Less than two years later Bokassa would personally participate in the torture and murder of protesting schoolchildren within the walls of Bangui’s notorious Ngaragba prison. This outrage proved a tipping point and finally exhausted France’s patience. In September 1979, while Bokassa was out of the country, French commandos swooped in to reinstall Dacko.
At Bokassa’s two most lavish residences—Villa Kolongo and Villa Berengo—French soldiers found pornographic videos, diamonds, mutilated corpses in freezers, and the bones of victims who had been thrown to pet crocodiles. In the mid-1980s Bokassa voluntarily returned home to face trial and was given a death sentence, which was later commuted. He was released after seven years and died unremarkably in 1996.
A week or so after leaving Gbadolite, I head out of Bangui in a battered yellow taxi on the 50-mile journey to Berengo, the village of Bokassa’s birth and the site of his imperial court. It is an arduous and unsettling day, due both to continuing tension in this recovering country and the suspicion the CAR authorities display toward foreigners who ask questions about their former emperor. Stopped at a roadblock on the way out of Bangui and interrogated by the police—“You are not Central African,” “Why do you want to visit Berengo?,” “Are you a journalist?”—I was returned to the central police station to request permission for my visit.
After the police headquarters sends me to the tourism ministry, several hours later—now holding a letter of authorization signed by the ministry’s director of cabinet—I am back at the same roadblock. With much reluctance an unsmiling policeman lifts the metal bar for my taxi and we are sent on our way with a warning about the consequences of taking photographs at Berengo.
Several miles from Berengo I negotiate another police post. There, the commander insists I pay for two of his gun-toting underlings to accompany me the rest of the way—$20 per cop, for my own security. Upon arrival at Bokassa’s palace my bodyguards immediately withdraw camera phones and snap away. Perhaps foolishly, I do the same.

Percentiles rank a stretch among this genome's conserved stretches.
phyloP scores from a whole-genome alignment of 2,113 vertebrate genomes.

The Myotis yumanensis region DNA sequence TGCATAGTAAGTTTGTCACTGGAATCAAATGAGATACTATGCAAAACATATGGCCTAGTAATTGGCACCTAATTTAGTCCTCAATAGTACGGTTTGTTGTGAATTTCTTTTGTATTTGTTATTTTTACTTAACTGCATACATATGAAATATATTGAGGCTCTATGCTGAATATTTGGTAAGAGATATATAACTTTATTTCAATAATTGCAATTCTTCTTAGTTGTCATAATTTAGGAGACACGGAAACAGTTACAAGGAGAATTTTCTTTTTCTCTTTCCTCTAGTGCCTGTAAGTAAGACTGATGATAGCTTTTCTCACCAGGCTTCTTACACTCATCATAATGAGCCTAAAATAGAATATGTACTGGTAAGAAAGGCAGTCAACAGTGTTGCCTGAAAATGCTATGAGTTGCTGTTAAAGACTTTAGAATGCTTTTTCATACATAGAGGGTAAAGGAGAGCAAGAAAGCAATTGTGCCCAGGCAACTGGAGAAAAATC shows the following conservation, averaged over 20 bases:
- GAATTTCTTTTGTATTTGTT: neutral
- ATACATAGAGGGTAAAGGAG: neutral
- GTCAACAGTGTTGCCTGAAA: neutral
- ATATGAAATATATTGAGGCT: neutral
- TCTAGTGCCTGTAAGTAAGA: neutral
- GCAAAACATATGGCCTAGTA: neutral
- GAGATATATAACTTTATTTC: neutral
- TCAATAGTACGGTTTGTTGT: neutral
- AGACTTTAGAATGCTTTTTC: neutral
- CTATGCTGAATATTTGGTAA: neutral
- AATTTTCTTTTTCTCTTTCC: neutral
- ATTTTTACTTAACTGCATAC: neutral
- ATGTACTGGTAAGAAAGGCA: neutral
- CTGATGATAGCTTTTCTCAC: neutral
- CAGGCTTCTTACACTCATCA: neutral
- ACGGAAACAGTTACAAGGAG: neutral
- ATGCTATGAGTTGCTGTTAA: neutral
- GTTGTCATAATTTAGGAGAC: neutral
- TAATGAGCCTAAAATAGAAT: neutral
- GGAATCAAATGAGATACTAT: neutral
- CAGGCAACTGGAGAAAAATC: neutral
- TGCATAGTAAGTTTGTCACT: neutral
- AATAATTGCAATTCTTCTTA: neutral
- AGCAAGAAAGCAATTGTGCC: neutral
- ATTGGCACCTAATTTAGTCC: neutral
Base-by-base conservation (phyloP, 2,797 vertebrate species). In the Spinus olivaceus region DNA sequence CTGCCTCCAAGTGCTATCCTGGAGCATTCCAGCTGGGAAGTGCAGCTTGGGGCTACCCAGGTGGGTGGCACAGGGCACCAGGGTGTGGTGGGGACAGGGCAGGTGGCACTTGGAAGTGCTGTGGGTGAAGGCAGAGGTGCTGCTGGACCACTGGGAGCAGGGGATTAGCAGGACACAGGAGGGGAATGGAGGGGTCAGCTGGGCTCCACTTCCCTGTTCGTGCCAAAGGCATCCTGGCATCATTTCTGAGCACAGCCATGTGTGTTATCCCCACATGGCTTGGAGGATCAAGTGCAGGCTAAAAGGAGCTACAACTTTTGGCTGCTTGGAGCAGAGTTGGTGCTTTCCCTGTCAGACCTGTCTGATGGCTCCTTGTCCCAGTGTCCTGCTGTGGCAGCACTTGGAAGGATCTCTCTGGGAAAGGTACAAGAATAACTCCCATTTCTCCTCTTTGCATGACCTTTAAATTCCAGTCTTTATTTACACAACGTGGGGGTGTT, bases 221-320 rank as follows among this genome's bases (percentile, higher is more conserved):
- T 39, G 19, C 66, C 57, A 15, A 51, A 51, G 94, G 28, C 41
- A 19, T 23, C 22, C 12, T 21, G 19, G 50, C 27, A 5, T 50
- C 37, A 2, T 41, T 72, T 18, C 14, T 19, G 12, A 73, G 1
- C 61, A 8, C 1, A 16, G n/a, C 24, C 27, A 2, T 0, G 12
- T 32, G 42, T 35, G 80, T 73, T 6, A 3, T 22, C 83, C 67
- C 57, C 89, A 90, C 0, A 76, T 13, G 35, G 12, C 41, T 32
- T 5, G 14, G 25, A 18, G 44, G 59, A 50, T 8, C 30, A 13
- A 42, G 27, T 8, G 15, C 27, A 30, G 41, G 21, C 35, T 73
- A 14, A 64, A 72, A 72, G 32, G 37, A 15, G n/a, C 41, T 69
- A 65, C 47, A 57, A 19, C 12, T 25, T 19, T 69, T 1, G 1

Originally a private farm, Berengo expanded to house factories—cocoa and coffee—and other family-owned businesses. Bokassa built an airport, separate residences for himself and the Empress Catherine, individual apartments for his advisers, and lodgings for the ministers of empire. Long gone, however, are the days when Berengo was watched over by an Imperial Guard of 1,000 men.
Soldiers are still on duty here, but they are not the well-equipped, Israeli-trained troops that shielded the paranoid emperor from assassins. Instead, they are ragtag, unarmed, and unthreatening. The first thing I notice after the enormous statue of Berengo’s founder are these young men in filthy shorts and t-shirts who sit listlessly in the decrepit buildings.
Berengo’s role in the CAR’s recent conflagration has been peculiar and unhappy. These “soldiers”—Christian villagers desperate for a wage—joined the Seleka at the beginning of the rebellion and were sent for training at Berengo, which was earmarked to become a military academy. Their Muslim confreres fled to the lawless north long ago.
Now, as Christians who signed up to what is seen as an invading Muslim army, their prospects in post-conflict CAR are not promising. They are stuck at Berengo until they are incorporated into a national army. Nobody knows when that might happen. Until it does, these lost boys must simply wait and make sure to catch enough rats and snakes to stay alive. Berengo’s chef du village, who shows me around the court, does not hate these Seleka recruits. He does not even blame them. Pity is what he feels. They have been left to rot by duplicitous superiors, he claims, and only cause any trouble when they get hungry and go hunting for food in his village.
The surrounding greenery has consumed most of the buildings. Those that are accessible have been looted and strewn with graffiti. Bokassa’s tomb is a tacky structure of bathroom tiling and corrugated iron. The tiny chief refers in a deferential half-whisper to “l’ex-emperor Jean Bedel Bokassa” several times a sentence while his village wilts beyond the high walls.
One final obstacle awaits me as I leave Berengo: The chef du poste has arrived and mans the roadblock at the limits of Bangui. An underling hauls me into the chief’s office.
He instructs me to show him more than 500 photographs on my camera while the offending memory card digs uncomfortably into the sole of my right foot. Visibly irritated not to have found incriminating images, the chief nonetheless confiscates my camera and summons me to a meeting with the head of the immigration police at 8 a.m. the next morning. He now insists it is illegal to take any photographs in the CAR.
After a fraught night’s sleep in my hotel, I wait at the office in central Bangui. The director is an hour late and his employees fill the time insisting that I am in a great deal of trouble. At 9 a.m. an urbane man in an expensive suit sweeps into the office; the officers promptly offer salutes. The man is uninterested in me and unimpressed by his subordinates, and he dismisses the case before him with a bored flick of his wrist. I’m free to leave, and the next day I cross the river back into the relatively welcoming arms of the Democratic Republic of Congo.